Austin murder trial begins for Army sergeant who claims he shot armed protester in self-defense in 2020
The murder trial for an Army sergeant who shot and killed a protester during demonstrations in the summer of 2020 began on Monday in Austin, Texas.
The shooting occurred during Black Lives Matter demonstrations that erupted across the Texas state capital and the rest of the United States nearly three years ago.
Daniel Perry, who was stationed at Fort Hood at the time, was driving for Uber to make extra money in downtown Austin on the night of July 25, 2020, when he encountered a large crowd of protesters.
They were illegally blocking city streets that night according to police, as protesters in Austin and elsewhere had done during the weeks of rioting.
Among the protesters was 28-year-old Garrett Foster, who was carrying an AK-47.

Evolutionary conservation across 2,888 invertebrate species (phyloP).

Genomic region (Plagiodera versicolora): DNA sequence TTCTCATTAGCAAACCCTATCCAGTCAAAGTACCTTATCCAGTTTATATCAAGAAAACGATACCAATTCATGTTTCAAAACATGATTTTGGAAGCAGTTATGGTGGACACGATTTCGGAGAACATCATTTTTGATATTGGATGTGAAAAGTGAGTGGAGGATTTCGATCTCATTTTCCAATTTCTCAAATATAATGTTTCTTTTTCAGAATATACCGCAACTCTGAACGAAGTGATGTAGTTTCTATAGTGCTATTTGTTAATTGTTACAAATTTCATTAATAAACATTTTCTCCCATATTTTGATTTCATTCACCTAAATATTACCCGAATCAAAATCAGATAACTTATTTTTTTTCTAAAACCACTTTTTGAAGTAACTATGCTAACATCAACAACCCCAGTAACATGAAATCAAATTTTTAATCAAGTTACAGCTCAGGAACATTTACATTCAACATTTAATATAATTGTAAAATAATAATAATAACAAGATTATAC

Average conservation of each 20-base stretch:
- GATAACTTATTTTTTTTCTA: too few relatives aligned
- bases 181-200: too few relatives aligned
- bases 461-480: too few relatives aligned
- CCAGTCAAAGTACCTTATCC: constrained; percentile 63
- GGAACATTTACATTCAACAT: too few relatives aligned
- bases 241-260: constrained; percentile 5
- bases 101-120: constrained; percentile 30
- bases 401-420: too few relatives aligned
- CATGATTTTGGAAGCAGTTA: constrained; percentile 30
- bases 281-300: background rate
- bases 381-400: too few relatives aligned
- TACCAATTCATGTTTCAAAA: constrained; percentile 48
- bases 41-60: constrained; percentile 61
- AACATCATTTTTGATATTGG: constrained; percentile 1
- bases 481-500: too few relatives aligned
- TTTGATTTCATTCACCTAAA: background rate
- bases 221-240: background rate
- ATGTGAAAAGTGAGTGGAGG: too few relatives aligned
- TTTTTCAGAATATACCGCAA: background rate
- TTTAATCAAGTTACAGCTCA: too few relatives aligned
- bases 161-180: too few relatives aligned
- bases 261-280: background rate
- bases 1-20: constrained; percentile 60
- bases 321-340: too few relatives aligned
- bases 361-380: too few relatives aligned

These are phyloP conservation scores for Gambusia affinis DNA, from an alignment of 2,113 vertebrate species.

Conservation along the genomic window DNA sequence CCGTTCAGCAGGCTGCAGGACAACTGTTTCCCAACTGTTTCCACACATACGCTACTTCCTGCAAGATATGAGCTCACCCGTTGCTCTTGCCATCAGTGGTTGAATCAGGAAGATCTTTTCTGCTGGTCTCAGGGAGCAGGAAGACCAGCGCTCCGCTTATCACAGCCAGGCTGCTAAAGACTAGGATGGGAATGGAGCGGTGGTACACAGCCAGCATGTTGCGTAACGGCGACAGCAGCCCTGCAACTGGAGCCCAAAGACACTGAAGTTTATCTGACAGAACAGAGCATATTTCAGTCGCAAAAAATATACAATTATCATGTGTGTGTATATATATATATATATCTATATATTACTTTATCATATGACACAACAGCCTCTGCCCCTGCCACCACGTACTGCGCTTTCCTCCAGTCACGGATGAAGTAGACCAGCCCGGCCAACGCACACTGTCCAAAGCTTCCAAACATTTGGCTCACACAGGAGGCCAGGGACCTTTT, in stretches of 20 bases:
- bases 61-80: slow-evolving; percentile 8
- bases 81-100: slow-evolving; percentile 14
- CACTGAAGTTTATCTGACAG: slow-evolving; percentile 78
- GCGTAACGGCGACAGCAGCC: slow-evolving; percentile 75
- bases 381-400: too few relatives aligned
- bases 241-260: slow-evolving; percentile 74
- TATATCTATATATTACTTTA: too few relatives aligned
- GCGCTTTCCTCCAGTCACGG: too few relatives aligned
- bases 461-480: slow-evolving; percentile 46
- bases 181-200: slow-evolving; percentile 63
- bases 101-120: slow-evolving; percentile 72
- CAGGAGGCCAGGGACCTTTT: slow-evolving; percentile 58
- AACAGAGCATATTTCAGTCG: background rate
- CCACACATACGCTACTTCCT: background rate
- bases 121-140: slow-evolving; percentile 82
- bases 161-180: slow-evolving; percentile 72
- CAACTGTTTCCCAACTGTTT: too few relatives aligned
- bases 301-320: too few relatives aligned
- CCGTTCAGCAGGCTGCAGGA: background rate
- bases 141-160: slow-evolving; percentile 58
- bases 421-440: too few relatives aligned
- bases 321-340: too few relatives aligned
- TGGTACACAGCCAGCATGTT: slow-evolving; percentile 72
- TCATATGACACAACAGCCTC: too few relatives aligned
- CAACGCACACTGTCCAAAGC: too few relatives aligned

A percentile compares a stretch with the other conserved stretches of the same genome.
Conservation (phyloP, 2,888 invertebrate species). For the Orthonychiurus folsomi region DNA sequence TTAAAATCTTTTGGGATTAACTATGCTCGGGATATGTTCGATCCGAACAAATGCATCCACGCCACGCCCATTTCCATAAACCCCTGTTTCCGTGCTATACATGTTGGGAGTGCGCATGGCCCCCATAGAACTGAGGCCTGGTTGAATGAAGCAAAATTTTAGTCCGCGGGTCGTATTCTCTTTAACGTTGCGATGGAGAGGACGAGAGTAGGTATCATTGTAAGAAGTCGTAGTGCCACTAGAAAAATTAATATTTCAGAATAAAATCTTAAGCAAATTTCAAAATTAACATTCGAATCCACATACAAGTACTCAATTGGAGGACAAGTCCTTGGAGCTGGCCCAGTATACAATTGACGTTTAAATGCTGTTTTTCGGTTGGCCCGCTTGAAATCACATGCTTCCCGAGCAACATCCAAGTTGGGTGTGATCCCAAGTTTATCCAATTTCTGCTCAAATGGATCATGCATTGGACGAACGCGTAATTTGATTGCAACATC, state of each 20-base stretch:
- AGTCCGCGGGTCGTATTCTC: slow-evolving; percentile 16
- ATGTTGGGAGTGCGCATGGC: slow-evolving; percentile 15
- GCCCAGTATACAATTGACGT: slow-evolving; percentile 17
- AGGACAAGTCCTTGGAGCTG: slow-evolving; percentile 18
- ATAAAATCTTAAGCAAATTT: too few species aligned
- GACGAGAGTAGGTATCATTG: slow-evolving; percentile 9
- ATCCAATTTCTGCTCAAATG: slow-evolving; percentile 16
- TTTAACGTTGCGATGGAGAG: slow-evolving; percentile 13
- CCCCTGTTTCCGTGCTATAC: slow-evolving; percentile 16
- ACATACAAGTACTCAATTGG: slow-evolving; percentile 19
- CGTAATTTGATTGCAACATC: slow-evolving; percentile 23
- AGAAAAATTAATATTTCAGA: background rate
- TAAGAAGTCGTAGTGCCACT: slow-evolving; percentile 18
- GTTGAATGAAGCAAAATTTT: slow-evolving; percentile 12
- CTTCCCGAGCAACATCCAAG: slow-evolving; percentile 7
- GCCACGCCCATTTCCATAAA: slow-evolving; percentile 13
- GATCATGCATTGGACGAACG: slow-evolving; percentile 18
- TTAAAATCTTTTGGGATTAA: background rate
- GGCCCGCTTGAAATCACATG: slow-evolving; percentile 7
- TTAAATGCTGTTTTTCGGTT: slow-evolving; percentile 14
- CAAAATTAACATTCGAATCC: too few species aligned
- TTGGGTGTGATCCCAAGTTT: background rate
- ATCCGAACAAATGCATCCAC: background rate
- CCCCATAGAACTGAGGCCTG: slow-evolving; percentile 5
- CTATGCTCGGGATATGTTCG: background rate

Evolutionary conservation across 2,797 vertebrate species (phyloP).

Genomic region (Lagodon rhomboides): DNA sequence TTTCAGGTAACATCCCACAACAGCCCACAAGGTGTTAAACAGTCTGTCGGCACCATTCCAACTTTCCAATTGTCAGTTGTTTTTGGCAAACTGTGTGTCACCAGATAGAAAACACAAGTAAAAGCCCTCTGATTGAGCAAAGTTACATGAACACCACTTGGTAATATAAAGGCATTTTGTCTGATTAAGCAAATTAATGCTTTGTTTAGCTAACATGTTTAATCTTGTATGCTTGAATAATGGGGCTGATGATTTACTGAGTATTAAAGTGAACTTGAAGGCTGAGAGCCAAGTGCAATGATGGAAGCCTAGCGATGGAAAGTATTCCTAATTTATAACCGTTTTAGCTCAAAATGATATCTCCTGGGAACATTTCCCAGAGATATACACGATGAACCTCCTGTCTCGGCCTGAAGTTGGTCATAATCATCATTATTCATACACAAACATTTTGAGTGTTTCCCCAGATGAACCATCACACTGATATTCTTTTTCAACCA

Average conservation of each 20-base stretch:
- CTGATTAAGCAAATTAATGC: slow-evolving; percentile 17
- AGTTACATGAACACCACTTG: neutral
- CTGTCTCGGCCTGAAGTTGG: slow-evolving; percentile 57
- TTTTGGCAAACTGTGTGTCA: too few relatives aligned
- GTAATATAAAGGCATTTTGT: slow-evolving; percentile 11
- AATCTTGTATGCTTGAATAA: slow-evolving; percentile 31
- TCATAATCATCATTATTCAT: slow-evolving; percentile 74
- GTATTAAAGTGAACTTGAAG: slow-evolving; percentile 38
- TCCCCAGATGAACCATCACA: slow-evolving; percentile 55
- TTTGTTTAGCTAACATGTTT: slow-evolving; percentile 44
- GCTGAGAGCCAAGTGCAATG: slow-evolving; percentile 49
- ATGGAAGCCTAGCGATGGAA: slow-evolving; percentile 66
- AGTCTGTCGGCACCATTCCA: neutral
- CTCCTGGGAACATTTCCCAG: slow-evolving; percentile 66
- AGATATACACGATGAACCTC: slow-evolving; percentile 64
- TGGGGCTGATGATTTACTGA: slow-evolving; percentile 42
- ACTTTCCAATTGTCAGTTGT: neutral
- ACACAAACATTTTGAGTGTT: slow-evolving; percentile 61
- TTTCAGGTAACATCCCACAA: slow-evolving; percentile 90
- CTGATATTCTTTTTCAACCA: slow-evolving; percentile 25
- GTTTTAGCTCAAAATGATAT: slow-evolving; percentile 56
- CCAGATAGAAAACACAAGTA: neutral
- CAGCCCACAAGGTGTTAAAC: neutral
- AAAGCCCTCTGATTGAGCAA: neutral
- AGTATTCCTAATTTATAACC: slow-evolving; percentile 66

"When Garrett Foster pointed his AK-47 at Daniel Perry, Daniel had two tenths of a second to defend himself.
He chose to live," Doug O’Connell, an attorney for Perry, told Fox News Digital in a statement.
"It may be legal in Texas to carry an assault rifle in down town Austin.
Perry drove to a safe location away from the scene and called 911 to report what happened.
AUSTIN POLICE DEPARTMENT TURNS TO AI AS STAFFING CRISIS LOOMSThe indictment itself was not without controversy.
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The Travis County District Attorney's Office did not immediately respond to a request for comment on Monday evening.